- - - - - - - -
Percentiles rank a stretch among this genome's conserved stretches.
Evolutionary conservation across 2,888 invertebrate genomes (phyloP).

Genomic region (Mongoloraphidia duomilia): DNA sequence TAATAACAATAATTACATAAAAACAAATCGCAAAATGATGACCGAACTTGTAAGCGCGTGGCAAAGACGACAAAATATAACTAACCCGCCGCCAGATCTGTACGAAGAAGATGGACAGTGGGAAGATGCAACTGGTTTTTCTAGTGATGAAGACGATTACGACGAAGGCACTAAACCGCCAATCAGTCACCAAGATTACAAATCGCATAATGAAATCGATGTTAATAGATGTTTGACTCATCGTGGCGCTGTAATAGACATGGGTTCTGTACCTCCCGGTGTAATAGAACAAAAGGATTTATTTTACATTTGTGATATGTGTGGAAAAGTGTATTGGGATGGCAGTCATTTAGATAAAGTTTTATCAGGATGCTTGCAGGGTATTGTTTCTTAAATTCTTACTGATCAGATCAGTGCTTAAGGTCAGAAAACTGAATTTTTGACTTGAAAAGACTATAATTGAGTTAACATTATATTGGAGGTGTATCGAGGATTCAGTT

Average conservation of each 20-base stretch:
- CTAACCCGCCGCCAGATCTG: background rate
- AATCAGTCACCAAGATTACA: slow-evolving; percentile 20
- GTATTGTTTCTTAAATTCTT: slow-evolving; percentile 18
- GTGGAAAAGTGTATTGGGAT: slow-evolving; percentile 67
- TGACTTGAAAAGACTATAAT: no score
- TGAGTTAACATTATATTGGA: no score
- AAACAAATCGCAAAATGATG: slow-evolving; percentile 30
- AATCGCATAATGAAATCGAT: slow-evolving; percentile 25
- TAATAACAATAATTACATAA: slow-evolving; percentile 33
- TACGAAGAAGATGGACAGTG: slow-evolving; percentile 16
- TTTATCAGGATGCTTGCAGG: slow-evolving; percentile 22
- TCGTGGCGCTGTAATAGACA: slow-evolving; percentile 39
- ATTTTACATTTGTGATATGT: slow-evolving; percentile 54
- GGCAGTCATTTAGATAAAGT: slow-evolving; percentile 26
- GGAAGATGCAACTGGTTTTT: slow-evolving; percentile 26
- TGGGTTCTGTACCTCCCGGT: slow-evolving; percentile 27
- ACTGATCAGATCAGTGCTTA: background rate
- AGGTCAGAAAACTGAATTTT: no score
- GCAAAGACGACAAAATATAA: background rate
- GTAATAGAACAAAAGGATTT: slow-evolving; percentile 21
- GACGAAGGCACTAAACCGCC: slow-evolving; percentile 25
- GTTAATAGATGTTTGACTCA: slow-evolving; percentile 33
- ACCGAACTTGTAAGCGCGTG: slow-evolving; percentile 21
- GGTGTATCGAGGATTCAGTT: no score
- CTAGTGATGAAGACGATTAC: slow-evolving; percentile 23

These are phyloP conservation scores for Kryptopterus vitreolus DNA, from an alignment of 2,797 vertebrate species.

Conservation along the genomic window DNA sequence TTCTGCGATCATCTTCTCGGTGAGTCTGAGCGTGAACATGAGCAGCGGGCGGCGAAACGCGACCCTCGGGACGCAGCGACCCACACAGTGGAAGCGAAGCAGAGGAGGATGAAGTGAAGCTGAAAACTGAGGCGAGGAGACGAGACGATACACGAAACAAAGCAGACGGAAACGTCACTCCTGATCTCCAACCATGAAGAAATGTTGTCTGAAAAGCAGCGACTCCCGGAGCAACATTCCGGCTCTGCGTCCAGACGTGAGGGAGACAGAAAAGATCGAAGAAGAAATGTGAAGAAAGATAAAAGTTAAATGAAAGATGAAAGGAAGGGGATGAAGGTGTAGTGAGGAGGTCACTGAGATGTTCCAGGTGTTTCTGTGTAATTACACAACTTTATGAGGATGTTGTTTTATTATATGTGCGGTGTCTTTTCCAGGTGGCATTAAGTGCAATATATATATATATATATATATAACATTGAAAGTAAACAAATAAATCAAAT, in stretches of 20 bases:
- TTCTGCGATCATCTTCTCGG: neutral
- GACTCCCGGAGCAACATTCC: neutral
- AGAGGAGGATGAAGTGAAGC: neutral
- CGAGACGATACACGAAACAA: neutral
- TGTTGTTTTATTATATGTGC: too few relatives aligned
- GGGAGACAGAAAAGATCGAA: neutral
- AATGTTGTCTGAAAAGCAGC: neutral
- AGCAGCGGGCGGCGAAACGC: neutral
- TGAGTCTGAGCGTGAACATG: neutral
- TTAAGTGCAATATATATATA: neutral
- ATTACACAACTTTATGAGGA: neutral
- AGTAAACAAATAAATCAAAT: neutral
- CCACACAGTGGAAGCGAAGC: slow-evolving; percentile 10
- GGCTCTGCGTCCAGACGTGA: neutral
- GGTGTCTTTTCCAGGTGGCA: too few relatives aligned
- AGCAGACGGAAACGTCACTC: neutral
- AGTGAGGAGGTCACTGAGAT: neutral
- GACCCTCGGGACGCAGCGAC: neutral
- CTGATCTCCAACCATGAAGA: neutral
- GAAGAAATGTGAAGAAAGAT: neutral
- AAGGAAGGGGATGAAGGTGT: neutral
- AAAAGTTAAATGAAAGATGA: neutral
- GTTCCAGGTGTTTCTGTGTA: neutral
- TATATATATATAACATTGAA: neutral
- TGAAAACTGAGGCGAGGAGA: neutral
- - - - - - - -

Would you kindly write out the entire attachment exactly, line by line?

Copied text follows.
Percentiles rank a stretch among this genome's conserved stretches.
Evolutionary conservation across 2,888 invertebrate genomes (phyloP).

Genomic region (Mongoloraphidia duomilia): DNA sequence TAATAACAATAATTACATAAAAACAAATCGCAAAATGATGACCGAACTTGTAAGCGCGTGGCAAAGACGACAAAATATAACTAACCCGCCGCCAGATCTGTACGAAGAAGATGGACAGTGGGAAGATGCAACTGGTTTTTCTAGTGATGAAGACGATTACGACGAAGGCACTAAACCGCCAATCAGTCACCAAGATTACAAATCGCATAATGAAATCGATGTTAATAGATGTTTGACTCATCGTGGCGCTGTAATAGACATGGGTTCTGTACCTCCCGGTGTAATAGAACAAAAGGATTTATTTTACATTTGTGATATGTGTGGAAAAGTGTATTGGGATGGCAGTCATTTAGATAAAGTTTTATCAGGATGCTTGCAGGGTATTGTTTCTTAAATTCTTACTGATCAGATCAGTGCTTAAGGTCAGAAAACTGAATTTTTGACTTGAAAAGACTATAATTGAGTTAACATTATATTGGAGGTGTATCGAGGATTCAGTT

Average conservation of each 20-base stretch:
- CTAACCCGCCGCCAGATCTG: background rate
- AATCAGTCACCAAGATTACA: slow-evolving; percentile 20
- GTATTGTTTCTTAAATTCTT: slow-evolving; percentile 18
- GTGGAAAAGTGTATTGGGAT: slow-evolving; percentile 67
- TGACTTGAAAAGACTATAAT: no score
- TGAGTTAACATTATATTGGA: no score
- AAACAAATCGCAAAATGATG: slow-evolving; percentile 30
- AATCGCATAATGAAATCGAT: slow-evolving; percentile 25
- TAATAACAATAATTACATAA: slow-evolving; percentile 33
- TACGAAGAAGATGGACAGTG: slow-evolving; percentile 16
- TTTATCAGGATGCTTGCAGG: slow-evolving; percentile 22
- TCGTGGCGCTGTAATAGACA: slow-evolving; percentile 39
- ATTTTACATTTGTGATATGT: slow-evolving; percentile 54
- GGCAGTCATTTAGATAAAGT: slow-evolving; percentile 26
- GGAAGATGCAACTGGTTTTT: slow-evolving; percentile 26
- TGGGTTCTGTACCTCCCGGT: slow-evolving; percentile 27
- ACTGATCAGATCAGTGCTTA: background rate
- AGGTCAGAAAACTGAATTTT: no score
- GCAAAGACGACAAAATATAA: background rate
- GTAATAGAACAAAAGGATTT: slow-evolving; percentile 21
- GACGAAGGCACTAAACCGCC: slow-evolving; percentile 25
- GTTAATAGATGTTTGACTCA: slow-evolving; percentile 33
- ACCGAACTTGTAAGCGCGTG: slow-evolving; percentile 21
- GGTGTATCGAGGATTCAGTT: no score
- CTAGTGATGAAGACGATTAC: slow-evolving; percentile 23

These are phyloP conservation scores for Kryptopterus vitreolus DNA, from an alignment of 2,797 vertebrate species.

Conservation along the genomic window DNA sequence TTCTGCGATCATCTTCTCGGTGAGTCTGAGCGTGAACATGAGCAGCGGGCGGCGAAACGCGACCCTCGGGACGCAGCGACCCACACAGTGGAAGCGAAGCAGAGGAGGATGAAGTGAAGCTGAAAACTGAGGCGAGGAGACGAGACGATACACGAAACAAAGCAGACGGAAACGTCACTCCTGATCTCCAACCATGAAGAAATGTTGTCTGAAAAGCAGCGACTCCCGGAGCAACATTCCGGCTCTGCGTCCAGACGTGAGGGAGACAGAAAAGATCGAAGAAGAAATGTGAAGAAAGATAAAAGTTAAATGAAAGATGAAAGGAAGGGGATGAAGGTGTAGTGAGGAGGTCACTGAGATGTTCCAGGTGTTTCTGTGTAATTACACAACTTTATGAGGATGTTGTTTTATTATATGTGCGGTGTCTTTTCCAGGTGGCATTAAGTGCAATATATATATATATATATATATAACATTGAAAGTAAACAAATAAATCAAAT, in stretches of 20 bases:
- TTCTGCGATCATCTTCTCGG: neutral
- GACTCCCGGAGCAACATTCC: neutral
- AGAGGAGGATGAAGTGAAGC: neutral
- CGAGACGATACACGAAACAA: neutral
- TGTTGTTTTATTATATGTGC: too few relatives aligned
- GGGAGACAGAAAAGATCGAA: neutral
- AATGTTGTCTGAAAAGCAGC: neutral
- AGCAGCGGGCGGCGAAACGC: neutral
- TGAGTCTGAGCGTGAACATG: neutral
- TTAAGTGCAATATATATATA: neutral
- ATTACACAACTTTATGAGGA: neutral
- AGTAAACAAATAAATCAAAT: neutral
- CCACACAGTGGAAGCGAAGC: slow-evolving; percentile 10
- GGCTCTGCGTCCAGACGTGA: neutral
- GGTGTCTTTTCCAGGTGGCA: too few relatives aligned
- AGCAGACGGAAACGTCACTC: neutral
- AGTGAGGAGGTCACTGAGAT: neutral
- GACCCTCGGGACGCAGCGAC: neutral
- CTGATCTCCAACCATGAAGA: neutral
- GAAGAAATGTGAAGAAAGAT: neutral
- AAGGAAGGGGATGAAGGTGT: neutral
- AAAAGTTAAATGAAAGATGA: neutral
- GTTCCAGGTGTTTCTGTGTA: neutral
- TATATATATATAACATTGAA: neutral
- TGAAAACTGAGGCGAGGAGA: neutral